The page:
South Carolina Court of Appeals opinion highlights the importance of accurate financial declarations

Posted Tuesday, April 11th, 2017 by Gregory Forman
Filed under Alimony/Spousal Support, Attorney's Fees, Contempt/Enforcement of Orders, Equitable Distribution/Property Division, Of Interest to Family Court Litigants, Of Interest to Family Law Attorneys, South Carolina Appellate Decisions, South Carolina Specific

My clients get sick of me harping on refining and corroborating their financial declarations before we file them. In the future I will direct them to the April 5, 2017 Court of Appeals opinion in Sweeney v. Sweeney, 420 S.C. 69, 800 S.E.2d 148 (Ct. App. 2017), and remind them how both parties were harmed by financial declarations that were inaccurate or uncorroborated.

Husband initially filed for a no-fault divorce. Wife counterclaimed for an adultery divorce. In discovery and at trial, Husband attempted to diminish the importance of his adultery–claiming it post-dated the parties’ separation when it obviously didn’t. Thus the parties went to trial with a thirty-year marriage, a high-income, at-fault Husband, a marginally employed Wife, and substantial assets. After trial neither party was happy with the results and both parties appealed.

Very little was modified by the Court of Appeals. Husband first argued that permanent alimony should not have been awarded and that the $5,000 per month amount was excessive. In support of this argument, he claimed Wife could save expenses by paying off the mortgage on her home by using a portion of her equitable distribution award, and that her interest in the parties’ Morgan Stanley account would generate her $6,710 per month in investment income based on the historical rate of return.

The Court of Appeals rejected these arguments. As for paying off the mortgage, the Court of Appeals noted that even Husband’s financial expert acknowledged the tax advantages in Wife having the mortgage deduction. If further held that Wife shouldn’t have to invade her equitable distribution proceeds to pay off the mortgage. The bigger problem for Husband’s argument was a filed financial declaration showing him only receiving $785 per month in dividends, interest, trust income, and capital gains. The Court of Appeals found that inconsistent with his argument on appeal.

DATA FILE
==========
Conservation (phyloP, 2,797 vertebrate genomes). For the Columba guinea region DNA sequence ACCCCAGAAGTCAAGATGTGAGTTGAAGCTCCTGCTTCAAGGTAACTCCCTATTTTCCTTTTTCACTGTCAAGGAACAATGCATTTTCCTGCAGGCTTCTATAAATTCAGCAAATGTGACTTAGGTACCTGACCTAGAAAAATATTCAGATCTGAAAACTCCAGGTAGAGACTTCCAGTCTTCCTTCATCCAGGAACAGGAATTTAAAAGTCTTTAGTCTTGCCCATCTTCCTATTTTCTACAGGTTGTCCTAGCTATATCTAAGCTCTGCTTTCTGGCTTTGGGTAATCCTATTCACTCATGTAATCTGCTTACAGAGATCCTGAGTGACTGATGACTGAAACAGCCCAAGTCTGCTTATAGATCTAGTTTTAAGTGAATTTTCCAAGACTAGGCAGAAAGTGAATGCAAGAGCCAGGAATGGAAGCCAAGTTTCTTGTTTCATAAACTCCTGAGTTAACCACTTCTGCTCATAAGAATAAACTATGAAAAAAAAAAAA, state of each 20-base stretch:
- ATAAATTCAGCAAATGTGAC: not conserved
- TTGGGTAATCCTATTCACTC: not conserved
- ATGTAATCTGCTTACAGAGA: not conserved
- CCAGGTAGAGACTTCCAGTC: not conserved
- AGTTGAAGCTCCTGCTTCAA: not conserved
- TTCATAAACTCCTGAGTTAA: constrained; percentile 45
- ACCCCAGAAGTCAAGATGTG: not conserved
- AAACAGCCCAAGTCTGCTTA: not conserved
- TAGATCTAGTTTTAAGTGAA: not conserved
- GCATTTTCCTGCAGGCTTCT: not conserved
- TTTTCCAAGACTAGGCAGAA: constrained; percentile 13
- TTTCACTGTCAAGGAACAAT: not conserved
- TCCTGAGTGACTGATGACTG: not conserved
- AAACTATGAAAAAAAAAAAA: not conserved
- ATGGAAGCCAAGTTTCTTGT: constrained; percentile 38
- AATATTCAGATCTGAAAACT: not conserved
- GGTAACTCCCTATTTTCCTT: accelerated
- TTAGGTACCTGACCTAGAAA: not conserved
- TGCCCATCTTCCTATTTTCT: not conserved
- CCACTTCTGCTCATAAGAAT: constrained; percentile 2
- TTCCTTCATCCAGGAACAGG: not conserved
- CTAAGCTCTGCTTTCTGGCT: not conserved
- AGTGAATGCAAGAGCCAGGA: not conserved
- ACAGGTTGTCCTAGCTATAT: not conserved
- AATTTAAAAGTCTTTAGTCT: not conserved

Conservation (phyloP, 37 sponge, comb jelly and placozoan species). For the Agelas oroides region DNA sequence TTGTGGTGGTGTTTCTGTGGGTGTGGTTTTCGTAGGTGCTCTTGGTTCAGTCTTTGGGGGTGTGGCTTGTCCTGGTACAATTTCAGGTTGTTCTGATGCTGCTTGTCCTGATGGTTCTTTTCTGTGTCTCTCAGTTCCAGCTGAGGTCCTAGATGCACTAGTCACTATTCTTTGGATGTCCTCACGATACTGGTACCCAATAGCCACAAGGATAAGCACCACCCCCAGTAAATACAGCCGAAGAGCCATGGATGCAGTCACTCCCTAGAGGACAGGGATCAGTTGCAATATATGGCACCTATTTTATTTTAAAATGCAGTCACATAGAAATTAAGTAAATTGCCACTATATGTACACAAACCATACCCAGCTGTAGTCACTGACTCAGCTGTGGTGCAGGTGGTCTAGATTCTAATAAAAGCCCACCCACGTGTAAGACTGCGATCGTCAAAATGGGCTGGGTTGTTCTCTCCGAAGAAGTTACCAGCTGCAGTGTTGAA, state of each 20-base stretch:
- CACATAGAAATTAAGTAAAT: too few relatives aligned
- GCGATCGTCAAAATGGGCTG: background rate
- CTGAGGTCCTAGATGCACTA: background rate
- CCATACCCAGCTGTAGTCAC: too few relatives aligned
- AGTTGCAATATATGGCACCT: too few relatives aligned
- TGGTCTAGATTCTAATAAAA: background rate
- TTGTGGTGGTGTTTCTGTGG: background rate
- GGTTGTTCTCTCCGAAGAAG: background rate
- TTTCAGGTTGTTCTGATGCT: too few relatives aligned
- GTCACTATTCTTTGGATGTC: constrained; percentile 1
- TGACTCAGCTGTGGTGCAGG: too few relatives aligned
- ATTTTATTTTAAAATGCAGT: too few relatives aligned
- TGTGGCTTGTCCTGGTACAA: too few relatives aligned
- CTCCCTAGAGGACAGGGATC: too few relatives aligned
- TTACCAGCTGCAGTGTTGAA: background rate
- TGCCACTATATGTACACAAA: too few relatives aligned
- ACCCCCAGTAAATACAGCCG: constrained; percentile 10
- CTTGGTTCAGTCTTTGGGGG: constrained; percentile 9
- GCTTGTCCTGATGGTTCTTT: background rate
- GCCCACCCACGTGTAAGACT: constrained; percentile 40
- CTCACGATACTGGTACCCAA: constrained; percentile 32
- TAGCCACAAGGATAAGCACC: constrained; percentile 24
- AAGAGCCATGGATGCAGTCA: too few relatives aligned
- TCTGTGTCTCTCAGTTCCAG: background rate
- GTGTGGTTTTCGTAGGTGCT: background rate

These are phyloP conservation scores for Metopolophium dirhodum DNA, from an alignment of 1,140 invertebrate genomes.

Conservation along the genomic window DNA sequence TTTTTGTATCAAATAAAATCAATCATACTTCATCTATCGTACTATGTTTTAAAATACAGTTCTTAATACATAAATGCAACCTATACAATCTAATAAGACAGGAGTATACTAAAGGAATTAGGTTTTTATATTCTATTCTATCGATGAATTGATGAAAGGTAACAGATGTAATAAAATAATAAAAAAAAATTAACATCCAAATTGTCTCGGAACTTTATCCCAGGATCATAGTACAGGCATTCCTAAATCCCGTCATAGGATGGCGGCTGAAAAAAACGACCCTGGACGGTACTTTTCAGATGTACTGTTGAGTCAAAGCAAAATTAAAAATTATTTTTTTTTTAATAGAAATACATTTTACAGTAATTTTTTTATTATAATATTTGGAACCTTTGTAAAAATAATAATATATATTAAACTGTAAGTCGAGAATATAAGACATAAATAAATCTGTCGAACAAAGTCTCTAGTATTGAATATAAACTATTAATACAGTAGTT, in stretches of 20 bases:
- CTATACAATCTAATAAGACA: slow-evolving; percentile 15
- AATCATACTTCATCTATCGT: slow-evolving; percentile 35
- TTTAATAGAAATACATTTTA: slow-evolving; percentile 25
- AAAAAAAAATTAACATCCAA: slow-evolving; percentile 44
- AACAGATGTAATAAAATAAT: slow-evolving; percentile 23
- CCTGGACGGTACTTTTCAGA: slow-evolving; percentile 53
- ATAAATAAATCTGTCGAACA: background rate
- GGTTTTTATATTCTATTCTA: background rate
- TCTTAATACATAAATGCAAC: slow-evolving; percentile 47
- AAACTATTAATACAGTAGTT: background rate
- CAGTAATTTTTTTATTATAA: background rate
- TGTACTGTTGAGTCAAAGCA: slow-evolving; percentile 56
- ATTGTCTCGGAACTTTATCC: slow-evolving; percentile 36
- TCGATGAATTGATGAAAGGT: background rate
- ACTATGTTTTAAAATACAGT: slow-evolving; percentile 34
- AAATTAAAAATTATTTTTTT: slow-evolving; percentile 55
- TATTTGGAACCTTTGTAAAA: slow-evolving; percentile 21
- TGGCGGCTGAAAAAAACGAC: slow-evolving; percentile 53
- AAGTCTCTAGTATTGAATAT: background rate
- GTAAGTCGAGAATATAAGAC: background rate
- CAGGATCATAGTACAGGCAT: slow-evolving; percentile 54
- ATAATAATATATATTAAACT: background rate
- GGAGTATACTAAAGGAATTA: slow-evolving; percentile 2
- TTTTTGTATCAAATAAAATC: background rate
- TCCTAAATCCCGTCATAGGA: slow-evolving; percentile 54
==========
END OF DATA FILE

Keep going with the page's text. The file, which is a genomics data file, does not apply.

Husband’s only successful argument on appeal was that the family court should not have equitably divided a Health Savings Account (HSA) that he funded but that was solely owned by one of the parties’ sons. The Court of Appeals found that the parties did not own an interest in this HSA and reversed the family court’s determination that this should be included in the marital estate.

Husband also argued that the family court should not have divided a 100% interest in one of the parties’ investment properties, claiming that one of their son’s owned an interest in that property. Finding that Husband failed to present any evidence of son’s ownership interest, the Court of Appeals rejected this argument.

Husband also argued he should not have been held in contempt for violating a temporary order restraining the parties from invading marital assets absent court order except for $75,000 each party was granted for advanced litigation costs. During the litigation Husband used additional marital funds to pay for the children’s college expenses. He argued that Wife agreed to these expenses and thus he did not have a “bad intent” in withdrawing the funds. The Court of Appeals noted that Husband could have filed a motion authorizing him to use these funds for the children’s college. In rejecting Husband’s claim of lack of bad intent, the Court of Appeals held, “[w]e also decline to create a rule of law in which parties cannot be held in contempt when they do not intend to benefit themselves by violating a court order.”

Husband finally argued that the Court of Appeals erred in awarding Wife an additional $15,000 in attorney’s fees. Noting that Husband earned substantially more than Wife, and was awarded the majority of the marital estate, the Court of Appeals affirmed this award.

Wife’s cross appeal argued that her alimony award was insufficient. First she argued that she should have been imputed minimum wage (currently $1,257 per month) rather than $1,500 per month in setting alimony. The Court of Appeals noted her recent employment history as a garden center worker at $8 per hour and as a tutor at $25 per hour. Further, she could become recertified as a public school teacher. Thus the Court of Appeals rejected that argument.